THE GUYS BEHIND the Found Footage Festival are making their annual return to Portland this week, and they're bringing something special.
Along with this year's lovingly assembled collection of hilarious VHS oddities, curators and hosts Nick Prueher and Joe Pickett will screen a gem that they scored on their last visit to Portland, during a two-night stand at Laurelhurst Theater.
"The first night, this guy came up to us afterward and was like, 'Hey, so, uh, I have this video and I don't know if I should show it to you or not,' and we were like, 'This is intriguing,'" says Prueher. "It turned out he worked at the local news channel KOIN 6. The next night he came back and brought the tape, so we actually set up a VCR in the theater after the show and watched it in its entirety with the guy."
The tape came from raw feed of a local newscast, probably sometime around 1999, and it features faces that will be familiar to Portlanders, including current anchor Jeff Gianola and former anchor Kelley Day. Without spoiling too much, it shows the news team caught in some very funny off-air moments. Gianola seems annoyed when a particular segment is dropped, leaving him without his cue. "What happened to 36?!?" he shouts, then throws a petulant but hilarious mini-fit on camera.
"Everybody's had that bad day at work and been frustrated," says Prueher. "It just so happens that they were in the position where it gets caught on tape. It's not a 'gotcha!' thing, but it is pretty funny to see someone throwing a tantrum. It's pretty harmless."
On the tape, we also see retired anchor Mike Donahue in a hysterically banal conversation with co-anchor Shirley Hancock about movie recommendations. He's thinking about seeing The Insider, but is a little worried because it's rated R.
"What really made this one stand out was the combination of having a lot of fireworks and then having the type of conversation that's so boring, it becomes entertaining," says Prueher, who, along with Pickett, sifts through hundreds and hundreds of hours of forgotten videotape to find gems for the show. "They're trying to recommend movies to each other and it's like the blind leading the blind. We were just fascinated by this little glimpse you get behind the scenes."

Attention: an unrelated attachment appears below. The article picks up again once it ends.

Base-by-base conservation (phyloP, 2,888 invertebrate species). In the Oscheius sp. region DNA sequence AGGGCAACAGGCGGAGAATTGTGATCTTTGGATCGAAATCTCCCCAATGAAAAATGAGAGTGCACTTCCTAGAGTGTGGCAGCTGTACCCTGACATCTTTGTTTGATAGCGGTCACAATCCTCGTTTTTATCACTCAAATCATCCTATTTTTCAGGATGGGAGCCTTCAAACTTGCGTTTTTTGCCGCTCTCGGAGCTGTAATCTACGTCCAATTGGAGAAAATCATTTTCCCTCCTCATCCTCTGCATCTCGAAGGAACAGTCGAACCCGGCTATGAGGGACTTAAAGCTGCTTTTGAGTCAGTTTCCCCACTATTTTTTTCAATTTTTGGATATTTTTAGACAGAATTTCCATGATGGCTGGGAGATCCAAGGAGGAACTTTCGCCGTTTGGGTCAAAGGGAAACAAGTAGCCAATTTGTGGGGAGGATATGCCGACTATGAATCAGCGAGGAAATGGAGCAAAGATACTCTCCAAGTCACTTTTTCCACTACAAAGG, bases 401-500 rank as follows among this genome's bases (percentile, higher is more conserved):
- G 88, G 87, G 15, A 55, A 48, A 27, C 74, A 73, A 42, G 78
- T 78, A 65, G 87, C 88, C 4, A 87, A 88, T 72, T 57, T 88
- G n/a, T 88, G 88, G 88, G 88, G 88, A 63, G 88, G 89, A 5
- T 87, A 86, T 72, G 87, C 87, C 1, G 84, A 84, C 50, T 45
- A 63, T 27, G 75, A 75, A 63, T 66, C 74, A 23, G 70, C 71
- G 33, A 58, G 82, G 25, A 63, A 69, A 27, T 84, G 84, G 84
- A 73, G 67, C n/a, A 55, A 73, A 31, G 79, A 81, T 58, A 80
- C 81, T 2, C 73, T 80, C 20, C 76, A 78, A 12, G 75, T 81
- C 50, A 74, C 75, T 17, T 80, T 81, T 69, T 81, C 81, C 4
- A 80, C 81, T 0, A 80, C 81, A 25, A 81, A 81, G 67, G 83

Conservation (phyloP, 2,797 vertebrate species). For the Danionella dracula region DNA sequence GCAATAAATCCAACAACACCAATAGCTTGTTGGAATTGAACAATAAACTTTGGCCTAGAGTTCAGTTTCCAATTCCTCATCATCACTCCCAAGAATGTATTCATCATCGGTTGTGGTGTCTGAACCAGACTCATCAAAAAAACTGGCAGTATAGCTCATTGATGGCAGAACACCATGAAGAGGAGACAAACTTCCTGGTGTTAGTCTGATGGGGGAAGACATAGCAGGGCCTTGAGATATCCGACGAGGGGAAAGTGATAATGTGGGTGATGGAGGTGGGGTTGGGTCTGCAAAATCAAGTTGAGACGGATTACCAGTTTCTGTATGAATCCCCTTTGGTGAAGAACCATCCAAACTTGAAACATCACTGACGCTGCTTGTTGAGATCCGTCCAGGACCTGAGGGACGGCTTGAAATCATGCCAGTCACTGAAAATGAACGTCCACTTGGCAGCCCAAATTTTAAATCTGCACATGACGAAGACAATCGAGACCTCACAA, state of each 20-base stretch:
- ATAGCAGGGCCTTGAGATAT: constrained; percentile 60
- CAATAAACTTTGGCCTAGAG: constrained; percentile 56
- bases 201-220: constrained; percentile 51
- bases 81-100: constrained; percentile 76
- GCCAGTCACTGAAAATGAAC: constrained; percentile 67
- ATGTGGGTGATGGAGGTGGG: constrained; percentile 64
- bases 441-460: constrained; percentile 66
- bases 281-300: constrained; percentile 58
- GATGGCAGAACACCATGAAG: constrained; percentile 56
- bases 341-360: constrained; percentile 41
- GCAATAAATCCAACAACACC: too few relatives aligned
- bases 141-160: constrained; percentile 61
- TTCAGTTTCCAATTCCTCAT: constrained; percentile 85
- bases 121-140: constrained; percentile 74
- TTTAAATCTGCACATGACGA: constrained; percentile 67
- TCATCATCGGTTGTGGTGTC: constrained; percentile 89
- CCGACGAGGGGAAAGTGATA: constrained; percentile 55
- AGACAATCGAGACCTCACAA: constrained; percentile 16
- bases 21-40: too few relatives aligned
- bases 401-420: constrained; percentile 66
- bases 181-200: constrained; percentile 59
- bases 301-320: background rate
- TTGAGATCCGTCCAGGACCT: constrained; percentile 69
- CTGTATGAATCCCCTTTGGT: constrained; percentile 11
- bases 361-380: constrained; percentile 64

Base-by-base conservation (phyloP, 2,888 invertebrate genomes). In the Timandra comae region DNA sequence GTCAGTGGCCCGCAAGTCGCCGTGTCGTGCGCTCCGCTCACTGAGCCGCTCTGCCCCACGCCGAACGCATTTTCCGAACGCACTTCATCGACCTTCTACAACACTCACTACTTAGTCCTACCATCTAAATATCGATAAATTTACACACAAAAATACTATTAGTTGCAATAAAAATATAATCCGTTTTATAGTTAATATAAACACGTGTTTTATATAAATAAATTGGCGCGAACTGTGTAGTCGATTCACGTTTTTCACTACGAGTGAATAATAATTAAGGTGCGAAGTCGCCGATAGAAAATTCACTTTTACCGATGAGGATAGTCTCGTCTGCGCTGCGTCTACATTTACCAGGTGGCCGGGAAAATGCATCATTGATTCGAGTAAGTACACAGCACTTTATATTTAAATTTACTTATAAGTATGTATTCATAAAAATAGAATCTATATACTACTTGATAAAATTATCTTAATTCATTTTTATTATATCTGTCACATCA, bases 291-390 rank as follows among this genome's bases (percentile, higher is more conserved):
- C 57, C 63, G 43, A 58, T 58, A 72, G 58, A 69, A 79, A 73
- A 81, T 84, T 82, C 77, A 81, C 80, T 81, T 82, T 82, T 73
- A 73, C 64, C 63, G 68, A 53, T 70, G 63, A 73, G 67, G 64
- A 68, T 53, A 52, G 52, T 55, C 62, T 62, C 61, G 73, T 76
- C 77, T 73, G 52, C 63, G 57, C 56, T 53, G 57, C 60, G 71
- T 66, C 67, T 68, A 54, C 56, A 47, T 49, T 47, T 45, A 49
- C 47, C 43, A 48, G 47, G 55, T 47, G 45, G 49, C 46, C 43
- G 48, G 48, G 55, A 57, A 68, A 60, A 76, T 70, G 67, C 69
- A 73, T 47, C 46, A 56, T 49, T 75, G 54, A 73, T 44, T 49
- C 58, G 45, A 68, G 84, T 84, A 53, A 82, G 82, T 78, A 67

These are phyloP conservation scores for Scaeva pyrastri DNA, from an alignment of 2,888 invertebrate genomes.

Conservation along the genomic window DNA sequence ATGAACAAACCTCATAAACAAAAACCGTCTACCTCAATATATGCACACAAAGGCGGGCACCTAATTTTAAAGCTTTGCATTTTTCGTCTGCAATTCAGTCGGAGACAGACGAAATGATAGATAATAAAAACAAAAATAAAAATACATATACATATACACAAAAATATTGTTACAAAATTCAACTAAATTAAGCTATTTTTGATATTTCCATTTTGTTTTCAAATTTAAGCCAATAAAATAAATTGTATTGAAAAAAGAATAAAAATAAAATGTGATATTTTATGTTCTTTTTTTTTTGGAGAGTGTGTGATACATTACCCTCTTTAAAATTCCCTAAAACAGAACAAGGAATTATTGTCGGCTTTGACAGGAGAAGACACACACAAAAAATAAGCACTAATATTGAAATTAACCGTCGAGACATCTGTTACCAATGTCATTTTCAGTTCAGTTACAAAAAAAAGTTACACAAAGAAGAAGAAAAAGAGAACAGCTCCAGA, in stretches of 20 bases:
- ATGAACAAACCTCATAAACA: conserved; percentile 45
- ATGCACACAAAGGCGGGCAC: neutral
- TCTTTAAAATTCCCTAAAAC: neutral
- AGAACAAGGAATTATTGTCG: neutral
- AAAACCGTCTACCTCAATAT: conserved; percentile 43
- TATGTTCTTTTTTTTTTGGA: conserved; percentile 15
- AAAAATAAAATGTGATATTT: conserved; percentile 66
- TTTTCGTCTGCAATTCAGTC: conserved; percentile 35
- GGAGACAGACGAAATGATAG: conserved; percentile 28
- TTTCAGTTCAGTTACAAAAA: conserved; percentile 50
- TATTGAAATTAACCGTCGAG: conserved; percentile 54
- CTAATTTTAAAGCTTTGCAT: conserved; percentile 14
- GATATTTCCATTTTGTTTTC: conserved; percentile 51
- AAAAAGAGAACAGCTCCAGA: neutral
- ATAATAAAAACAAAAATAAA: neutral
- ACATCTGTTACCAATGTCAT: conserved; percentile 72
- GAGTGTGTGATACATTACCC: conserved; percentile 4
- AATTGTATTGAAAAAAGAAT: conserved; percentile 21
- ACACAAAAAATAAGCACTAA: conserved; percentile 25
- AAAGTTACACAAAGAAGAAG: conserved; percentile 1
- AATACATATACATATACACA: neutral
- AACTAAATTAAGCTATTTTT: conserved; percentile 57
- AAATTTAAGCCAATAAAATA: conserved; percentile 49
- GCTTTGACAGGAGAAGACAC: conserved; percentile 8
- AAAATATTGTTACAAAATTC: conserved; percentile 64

For Portlanders, the KOIN 6 clips alone are worth the price of admission to the latest installment of the Found Footage Festival, which this year takes place at the Hollywood. But Prueher and Pickett haven't scrimped on the rest of the program: There are goofy exercise videos, kitschy instructional videos, clips from bizarre public-access shows, and something called How to Have Cybersex on the Internet, which is spectacularly unsexy. There's also an unspeakably strange home video of a man in rapturous admiration of a stick he found. There's nothing special about it—it's just a stick. "It's plumb simply awesome," says the man of his discovery, about 500 times.
Prueher and Pickett love making their more-or-less annual stops in Portland, not simply for showing what they've already found, but also hunting for future installments. "We'll be in town all weekend doing some thrifting," say Prueher, "so hopefully we'll dig up some more Portland finds for next year."